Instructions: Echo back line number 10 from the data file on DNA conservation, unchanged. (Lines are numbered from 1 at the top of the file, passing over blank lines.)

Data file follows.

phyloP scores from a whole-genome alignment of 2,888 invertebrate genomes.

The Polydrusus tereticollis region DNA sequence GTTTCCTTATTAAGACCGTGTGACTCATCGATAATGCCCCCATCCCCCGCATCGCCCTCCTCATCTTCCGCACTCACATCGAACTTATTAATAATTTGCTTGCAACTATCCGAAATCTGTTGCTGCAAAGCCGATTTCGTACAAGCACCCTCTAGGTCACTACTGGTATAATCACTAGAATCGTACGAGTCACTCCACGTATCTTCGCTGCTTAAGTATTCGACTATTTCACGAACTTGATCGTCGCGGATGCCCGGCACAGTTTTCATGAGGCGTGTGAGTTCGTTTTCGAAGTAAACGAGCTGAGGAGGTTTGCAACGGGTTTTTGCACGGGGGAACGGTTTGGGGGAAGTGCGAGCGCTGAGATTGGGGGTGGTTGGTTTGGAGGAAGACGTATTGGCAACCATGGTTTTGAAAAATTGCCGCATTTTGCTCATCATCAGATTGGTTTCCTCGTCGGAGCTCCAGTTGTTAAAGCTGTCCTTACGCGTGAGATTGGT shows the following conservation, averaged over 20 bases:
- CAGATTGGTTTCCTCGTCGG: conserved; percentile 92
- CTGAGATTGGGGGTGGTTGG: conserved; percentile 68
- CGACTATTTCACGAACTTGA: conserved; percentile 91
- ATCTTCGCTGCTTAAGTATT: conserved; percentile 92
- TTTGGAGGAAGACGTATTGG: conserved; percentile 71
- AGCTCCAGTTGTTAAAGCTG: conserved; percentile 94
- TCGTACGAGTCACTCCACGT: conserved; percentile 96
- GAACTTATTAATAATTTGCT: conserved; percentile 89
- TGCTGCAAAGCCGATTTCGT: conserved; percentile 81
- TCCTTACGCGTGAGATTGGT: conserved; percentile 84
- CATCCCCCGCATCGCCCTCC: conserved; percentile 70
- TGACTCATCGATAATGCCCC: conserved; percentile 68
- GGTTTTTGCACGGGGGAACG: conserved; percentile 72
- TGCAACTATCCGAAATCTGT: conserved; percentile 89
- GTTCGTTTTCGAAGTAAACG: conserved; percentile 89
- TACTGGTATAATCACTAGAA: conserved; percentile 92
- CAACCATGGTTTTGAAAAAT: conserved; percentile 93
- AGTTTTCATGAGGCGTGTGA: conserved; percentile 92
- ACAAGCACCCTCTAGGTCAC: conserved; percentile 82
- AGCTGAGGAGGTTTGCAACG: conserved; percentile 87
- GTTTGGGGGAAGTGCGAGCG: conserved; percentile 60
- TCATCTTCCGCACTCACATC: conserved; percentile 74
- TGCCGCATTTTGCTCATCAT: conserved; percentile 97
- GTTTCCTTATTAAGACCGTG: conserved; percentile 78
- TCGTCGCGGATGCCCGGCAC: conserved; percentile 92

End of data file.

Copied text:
- GAACTTATTAATAATTTGCT: conserved; percentile 89